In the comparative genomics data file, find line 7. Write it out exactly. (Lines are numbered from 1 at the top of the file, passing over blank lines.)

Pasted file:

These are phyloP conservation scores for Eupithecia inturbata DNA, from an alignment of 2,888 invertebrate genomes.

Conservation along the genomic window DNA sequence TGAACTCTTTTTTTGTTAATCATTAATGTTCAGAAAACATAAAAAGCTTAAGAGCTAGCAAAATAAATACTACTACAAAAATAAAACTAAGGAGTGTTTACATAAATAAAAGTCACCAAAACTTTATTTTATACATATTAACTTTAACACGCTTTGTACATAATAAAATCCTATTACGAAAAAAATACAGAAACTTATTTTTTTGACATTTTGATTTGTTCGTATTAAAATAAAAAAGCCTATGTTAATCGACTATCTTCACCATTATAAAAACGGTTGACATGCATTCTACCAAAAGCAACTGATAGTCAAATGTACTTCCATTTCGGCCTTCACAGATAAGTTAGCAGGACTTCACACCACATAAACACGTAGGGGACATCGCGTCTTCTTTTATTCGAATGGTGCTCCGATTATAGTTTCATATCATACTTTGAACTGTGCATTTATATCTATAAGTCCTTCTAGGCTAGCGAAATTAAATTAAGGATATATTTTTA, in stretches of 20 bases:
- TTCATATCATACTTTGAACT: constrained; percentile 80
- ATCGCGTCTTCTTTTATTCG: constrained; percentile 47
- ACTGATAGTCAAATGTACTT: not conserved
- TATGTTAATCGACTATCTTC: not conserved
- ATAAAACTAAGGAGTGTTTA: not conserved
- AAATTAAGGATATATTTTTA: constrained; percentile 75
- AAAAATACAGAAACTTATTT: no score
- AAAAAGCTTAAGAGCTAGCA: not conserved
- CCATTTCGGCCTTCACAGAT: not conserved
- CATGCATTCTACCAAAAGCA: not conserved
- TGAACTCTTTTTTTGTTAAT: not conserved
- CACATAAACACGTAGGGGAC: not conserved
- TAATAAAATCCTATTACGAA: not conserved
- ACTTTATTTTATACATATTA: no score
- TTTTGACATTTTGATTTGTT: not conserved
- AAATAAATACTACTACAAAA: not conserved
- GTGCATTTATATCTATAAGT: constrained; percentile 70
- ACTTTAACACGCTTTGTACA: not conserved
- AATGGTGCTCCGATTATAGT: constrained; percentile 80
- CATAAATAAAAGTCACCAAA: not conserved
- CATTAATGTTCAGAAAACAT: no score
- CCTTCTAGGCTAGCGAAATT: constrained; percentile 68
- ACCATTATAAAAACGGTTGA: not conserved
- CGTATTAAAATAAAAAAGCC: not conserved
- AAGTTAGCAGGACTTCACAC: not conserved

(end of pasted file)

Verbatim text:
- ATAAAACTAAGGAGTGTTTA: not conserved